High fibre white, waste hot cross buns, baguette woes and fishy bread
White loaves are about to get a lot healthier. Someone’s making hot cross buns out of waste bread. France is losing its appetite for the classic baguette despite mighty efforts to halt the slide. And fish flour is a thing… we kid you not. Here’s the latest news.
Science adds essential extra fibre to white flour
In an ideal world a healthy human will eat around 30g fibre a day. Sadly most of us don’t, consuming a lamentable 15 to 18g a day per ‘average adult’. But times are changing thanks to a new white flour that has the same nutritional value as wholemeal.
Scientists have harnessed conventional plant-breeding to create the new flour, which is otherwise no different and tastes like any other white flour: totally delicious. Like wholemeal, it should help reduce the risks of cancer, diabetes and obesity.
Today’s typical white bread contains a gram of fibre per slice, with wholemeal winning by a mile at 3g per slice. The new loaves should contain 2g of fibre per slice, double the usual. And because the process avoids both gene-editing and GM, currently banned in the EU, the resulting bread should get into the shops faster, predicted for 2025.
In a world where roughly forty percent of the fibre we eat comes from cereals, and 10% of that from bread, it’s good news. According to the egg-heads we can expect “a very positive impact on the health of the general population.”
Roberts innovates waste bread hot cross buns
Have we hit a national tipping point as regards re-using waste bread? If not, it looks like we’re heading that way. As reported by The Grocer magazine, https://www.thegrocer.co.uk/new-product-development/roberts-rolls-out-ultimate-hot-cross-buns-made-with-waste-bread/601713.article Roberts is celebrating Easter with hot cross buns made from waste bread.
They’re calling the new treat ‘Ultimate Hot Cross Buns’ and they have already turned up in Tesco, containing orange oil, sultanas, candied citrus peels and a clever ‘bread ferment’ made from mis-shapen white loaves that would otherwise have been thrown out.
British households waste 4.5 million tonnes of food a year, a scandalous situation. Manufacturers are being challenged to help the public overcome this huge environmental challenge. Roberts has already trialled sending its mis-shaped bread for recycling into animal food, but felt they could do more with it.
The ferment combines a starter culture, bread crumbs, biscuit flour and warm water, fermented for 15 hours before being cooled. It contributes to an unusually silky, smooth, elastic dough, and this is just one way in which Roberts is working to achieve zero waste, creating a circular economy.
En France, le baguette is in crisis
You think about French bakeries and baguettes come to mind. But maybe not for much longer. According to The Telegraph France is losing the battle to save its legendary baguette.
It’s sad to hear that the French baking renaissance has failed to halt people’s taste for the ‘tasteless white baguette’, or so says Steven L Kaplan, a man formally decorated by the nation for services rendered to the infamous loaf. He believes it’s all down to a combination of globalisation, slipping standards, consumer complacency and mechanisation, plus the growing inability of the public in France to recognise a good quality product.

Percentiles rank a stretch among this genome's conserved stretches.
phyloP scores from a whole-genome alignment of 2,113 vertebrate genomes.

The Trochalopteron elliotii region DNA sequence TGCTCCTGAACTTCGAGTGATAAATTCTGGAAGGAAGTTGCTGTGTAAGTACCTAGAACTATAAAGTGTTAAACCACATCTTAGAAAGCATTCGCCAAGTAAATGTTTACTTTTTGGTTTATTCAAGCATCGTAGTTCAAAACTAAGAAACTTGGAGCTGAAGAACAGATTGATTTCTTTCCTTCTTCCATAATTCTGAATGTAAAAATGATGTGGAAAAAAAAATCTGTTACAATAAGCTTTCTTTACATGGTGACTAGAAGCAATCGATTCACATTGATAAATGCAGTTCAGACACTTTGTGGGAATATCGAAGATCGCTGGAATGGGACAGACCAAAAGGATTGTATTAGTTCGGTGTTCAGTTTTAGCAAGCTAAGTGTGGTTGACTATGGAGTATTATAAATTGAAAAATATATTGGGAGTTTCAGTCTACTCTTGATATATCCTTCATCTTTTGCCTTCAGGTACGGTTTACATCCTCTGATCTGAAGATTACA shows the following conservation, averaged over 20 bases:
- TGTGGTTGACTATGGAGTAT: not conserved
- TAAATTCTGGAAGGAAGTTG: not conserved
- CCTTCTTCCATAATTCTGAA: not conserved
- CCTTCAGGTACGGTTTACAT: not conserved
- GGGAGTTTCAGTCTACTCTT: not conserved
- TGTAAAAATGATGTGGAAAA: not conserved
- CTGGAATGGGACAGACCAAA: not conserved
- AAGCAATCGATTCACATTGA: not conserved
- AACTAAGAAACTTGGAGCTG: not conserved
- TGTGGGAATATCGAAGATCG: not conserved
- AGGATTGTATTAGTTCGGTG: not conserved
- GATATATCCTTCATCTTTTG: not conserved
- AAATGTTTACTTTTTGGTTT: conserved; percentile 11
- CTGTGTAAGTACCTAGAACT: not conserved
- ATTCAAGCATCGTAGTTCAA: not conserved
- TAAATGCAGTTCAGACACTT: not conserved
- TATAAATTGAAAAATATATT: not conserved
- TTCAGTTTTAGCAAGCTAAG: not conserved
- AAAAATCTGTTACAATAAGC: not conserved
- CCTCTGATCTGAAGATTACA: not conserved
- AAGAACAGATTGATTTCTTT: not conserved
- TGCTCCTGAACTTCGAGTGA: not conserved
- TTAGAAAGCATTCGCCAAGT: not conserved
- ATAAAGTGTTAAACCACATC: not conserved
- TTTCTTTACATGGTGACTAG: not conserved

1993 saw the French government issue a decree around ‘the bread of French tradition’, made simply with flour, salt, water and leavening with no additives. At the same time millers provided better flour and Parisian bakers started to combine large-scale production with artisanal manufacture.
Despite all this Mr Kaplan believes the battle is fast being lost. There hasn’t been the expected hike in demand for top quality bread, with the majority of people uninterested in ‘such things’ and most bakeries offering ‘mediocre bread’. He is especially cross about the fact that “about three quarters continue to eat the 1960s white baguette – a bleached, deformed, unnatural, tasteless loaf.”
Ending his statement Mr Kaplan let his exasperation show, saying, “their capacity to taste has been blunted by a kind of complacency. They’re too blasé and have abandoned their taste sovereignty; instead of being deciders, they let influencers to tell them what is good.”
Fancy a slice of fishy bread?
As reported by Forbes, fish are making their way into bread in an effort to sneak in more protein.
It’s all thanks to tilapia, small freshwater fish that live in shallow streams, ponds, rivers, and lakes. They’ve always been fished in their native Africa and have long been important for aquaculture and aquaponics. Now they’re being ground up and made into flour to add to bread.
Processed bread is usually high in carbohydrates, low in protein and high on the Glycemic Index. That means it can spike blood sugar levels, not good if you’re diabetic. Plenty of research proves bread’s nutrition values are enhanced by fish protein. At the same time the initiative is helping reduce food waste, using up parts of the fish that would otherwise not be eaten but thrown away. Around 70% of the live weight of the fish is currently wasted. Using it in bread should cut the waste right down.
Six breads were created as an experiment, each with a different percentage of flour made from the Nile tilapia fish. It looks like as much as 12.17% of the total loaf can be fish flour, after which it starts tasting too fishy for comfort.
Not fishy, just delicious
We won’t send you fishy bread. But if you ask nicely we will send you a box of free artisan bread samples to test-drive. And they will blow your mind!